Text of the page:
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Pre-Histry and History


Batadomba Cave
This cave is associated with the Homo sapien balangodensis or the Balangoda Ape man. Anatomically modern, prehistoric human remains found in Sri Lanka are commonly referred to
as Balangoda Man. The term seems to have derived from his being responsible for the Mesolithic 'Balangoda Culture' which was first defined in sites near Balangoda. Archeologists have also found that the tool kit of Balangoda Man is distinguished by the occurrence of geometric microliths and such geometric microliths have traditionally been considered the hallmark of the Mesolithic period as first defined in Europe. The earliest dates for the geometric microlithic tradition in Europe being around 12,000 BP. Hence it came as a surprise when such tools were found as early as 31,000 BP at Batadomba cave and at Beli-lena as well. The occurrence of marine shells in inland sites such as Batadomba Cave is also interesting and, according to Archeologists, points to an extensive network of contacts between the coast and the hinterland. This cave can be reached by travelling two kilometers along the Eratna road which is linked tothe Colombo Ratnapura road at Eratna junction and proceeding a further distance of apptoximately four and half kilometers along Guruluwana road and follow the path through a Rubber plantation which leads to the cave is about one and half km in distance.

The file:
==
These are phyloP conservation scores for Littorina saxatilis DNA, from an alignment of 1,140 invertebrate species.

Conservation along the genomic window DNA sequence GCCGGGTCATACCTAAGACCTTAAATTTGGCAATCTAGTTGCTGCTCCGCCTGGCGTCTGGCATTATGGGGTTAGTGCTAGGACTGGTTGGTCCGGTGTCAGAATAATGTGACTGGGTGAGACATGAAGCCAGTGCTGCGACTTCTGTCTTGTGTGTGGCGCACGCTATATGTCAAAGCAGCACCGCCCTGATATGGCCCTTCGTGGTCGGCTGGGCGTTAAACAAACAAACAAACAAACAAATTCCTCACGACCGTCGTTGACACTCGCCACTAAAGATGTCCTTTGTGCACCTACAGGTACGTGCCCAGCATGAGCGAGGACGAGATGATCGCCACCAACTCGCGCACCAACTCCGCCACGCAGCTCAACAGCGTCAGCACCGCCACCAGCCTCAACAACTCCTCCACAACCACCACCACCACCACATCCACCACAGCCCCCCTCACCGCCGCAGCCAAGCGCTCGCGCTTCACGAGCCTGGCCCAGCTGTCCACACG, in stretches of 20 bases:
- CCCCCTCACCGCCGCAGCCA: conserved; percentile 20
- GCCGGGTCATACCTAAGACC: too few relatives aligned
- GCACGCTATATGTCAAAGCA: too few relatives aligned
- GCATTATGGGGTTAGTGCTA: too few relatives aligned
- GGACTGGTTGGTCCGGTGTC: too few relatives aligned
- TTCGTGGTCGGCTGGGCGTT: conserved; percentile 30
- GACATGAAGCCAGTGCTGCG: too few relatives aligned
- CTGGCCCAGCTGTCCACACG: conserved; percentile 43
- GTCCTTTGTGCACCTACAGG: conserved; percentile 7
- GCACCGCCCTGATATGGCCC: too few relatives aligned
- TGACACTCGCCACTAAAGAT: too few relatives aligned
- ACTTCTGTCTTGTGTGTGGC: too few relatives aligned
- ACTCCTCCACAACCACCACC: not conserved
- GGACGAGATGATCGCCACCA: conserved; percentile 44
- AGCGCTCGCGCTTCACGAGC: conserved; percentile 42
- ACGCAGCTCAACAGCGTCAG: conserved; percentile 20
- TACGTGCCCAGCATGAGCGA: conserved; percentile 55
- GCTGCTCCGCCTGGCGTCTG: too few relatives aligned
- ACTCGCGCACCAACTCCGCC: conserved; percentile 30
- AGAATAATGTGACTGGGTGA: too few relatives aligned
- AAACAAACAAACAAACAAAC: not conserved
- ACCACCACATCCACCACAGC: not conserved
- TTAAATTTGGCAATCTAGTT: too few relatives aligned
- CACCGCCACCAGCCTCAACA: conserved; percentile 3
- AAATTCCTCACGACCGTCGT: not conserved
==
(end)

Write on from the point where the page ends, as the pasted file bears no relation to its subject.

Dutch Fort
  The fort located in the centre of Ratnapura city dates back to Portuguese period and it believed to have been used by
them to oversee activities of the city. This place was converted to a fort by the Dutch after they have occupied it. The structure is more or less similar to the Dutch fort in Kaluthara. In 1817 the fort was overtaken by the British and after the independence the local administrative office occupied this premises. The fort presently served as the head office of the National Gem and Jewellery Authority and it houses several private gem shops.
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Last Updated :11 Feb 2016